always applies.  When an amount of time is given, only the
                 sum of standard time and this amount matters.

     FORMAT      The format for time zone abbreviations.  The pair of charac-
                 ters %s is used to show where the "variable part" of the time
                 zone abbreviation goes.  Alternatively, a format can use the
                 pair of characters %z +to stand for the UT offset in the form
                  hh,  hhmm, or  hhmmss, using the shortest form that does
                 not lose information, where hh, mm, and ss are the hours,
                 minutes, and seconds east (+) or west (-) of UT.  Alterna-
                 tively, a slash (/) separates standard and daylight abbrevia-
                 tions.  To conform to POSIX, a time zone abbreviation should
                 contain only alphanumeric ASCII characters, "+" and "-".

     UNTIL       The time at which the UT offset or the rule(s) change for a
                 location.  It takes the form of one to four fields YEAR
                 [MONTH [DAY [TIME]]].  If this is specified, the time zone
                 information is generated from the given UT offset and rule
                 change until the time specified, which is interpreted using
                 the rules in effect just before the transition.  The month,
                 day, and time of day have the same format as the IN, ON, and
                 AT fields of a rule; trailing fields can be omitted, and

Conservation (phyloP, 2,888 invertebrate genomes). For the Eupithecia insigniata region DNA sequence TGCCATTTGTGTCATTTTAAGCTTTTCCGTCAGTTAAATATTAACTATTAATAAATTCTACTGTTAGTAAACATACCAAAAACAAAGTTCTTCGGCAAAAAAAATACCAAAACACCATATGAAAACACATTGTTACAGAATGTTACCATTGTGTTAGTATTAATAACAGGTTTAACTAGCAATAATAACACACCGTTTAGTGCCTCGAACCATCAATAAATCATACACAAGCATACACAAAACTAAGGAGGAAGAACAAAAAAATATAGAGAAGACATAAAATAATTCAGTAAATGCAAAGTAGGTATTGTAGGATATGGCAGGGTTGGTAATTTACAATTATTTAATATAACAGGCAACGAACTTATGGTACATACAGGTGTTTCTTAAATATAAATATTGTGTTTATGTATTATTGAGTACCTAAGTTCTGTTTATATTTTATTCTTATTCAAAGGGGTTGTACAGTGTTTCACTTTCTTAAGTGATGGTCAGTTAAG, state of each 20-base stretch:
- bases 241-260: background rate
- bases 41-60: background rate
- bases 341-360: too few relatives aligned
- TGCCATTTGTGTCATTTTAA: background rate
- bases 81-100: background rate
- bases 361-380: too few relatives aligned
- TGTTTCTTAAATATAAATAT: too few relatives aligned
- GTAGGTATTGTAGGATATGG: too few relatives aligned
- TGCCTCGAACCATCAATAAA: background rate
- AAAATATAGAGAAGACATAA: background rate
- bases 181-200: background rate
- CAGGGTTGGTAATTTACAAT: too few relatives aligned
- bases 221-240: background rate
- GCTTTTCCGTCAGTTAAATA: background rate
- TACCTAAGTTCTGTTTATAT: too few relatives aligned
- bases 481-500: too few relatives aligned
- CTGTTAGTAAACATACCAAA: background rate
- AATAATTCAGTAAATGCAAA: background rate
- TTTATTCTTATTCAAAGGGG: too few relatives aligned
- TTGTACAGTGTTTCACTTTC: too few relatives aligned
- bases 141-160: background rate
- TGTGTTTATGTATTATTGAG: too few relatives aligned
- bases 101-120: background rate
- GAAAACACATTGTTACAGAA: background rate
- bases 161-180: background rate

default to the earliest possible value for the missing

                 The next line must be a "continuation" line; this has the
                 same form as a zone line except that the string "Zone" and
                 the name are omitted, as the continuation line will place
                 information starting at the time specified as the until
                 information in the previous line in the file used by the pre-
                 vious line.  Continuation lines may contain until informa-
                 tion, just as zone lines do, indicating that the next line is
                 a further continuation.

     If a zone changes at the same instant that a rule would otherwise take
     effect in the earlier zone or continuation line, the rule is ignored.  A
     zone or continuation line with a named rule set starts with standard time
     by default: that is, any of timestamps preceding earliest rule use the
     rule in effect after first transition into standard time.  In a single
     zone it is an error if two rules take effect at the same instant, or if
     two zone changes take effect at the same instant.

     A link line has the form

           Link TARGET              LINK-NAME

     For example:

           Link Europe/Istanbul     Asia/Istanbul

     The TARGET field should appear as the NAME field in some zone line.  The
     LINK-NAME field is used as an alternative name for that zone; it has the
     same syntax as a zone line's NAME field.

     Except for continuation lines, lines may appear in any order in the
     input.  However, the behavior is unspecified if multiple zone or link
     lines define the same name, or if the source of one link line is the tar-
     get of another.

     Lines in the file that describes leap seconds have the following form:

           Leap YEAR MONTH     DAY  HH:MM:SS  CORR R/S

     For example:

           Leap 2016 Dec       31   23:59:60  +    S

     The YEAR, MONTH, DAY, and HH:MM:SS fields tell when the leap second hap-
     pened.  The CORR field should be "+" if a second was added or "-" if a
     second was skipped.  The R/S field should be (an abbreviation of)
     "Stationary" if the leap second time given by the other fields should be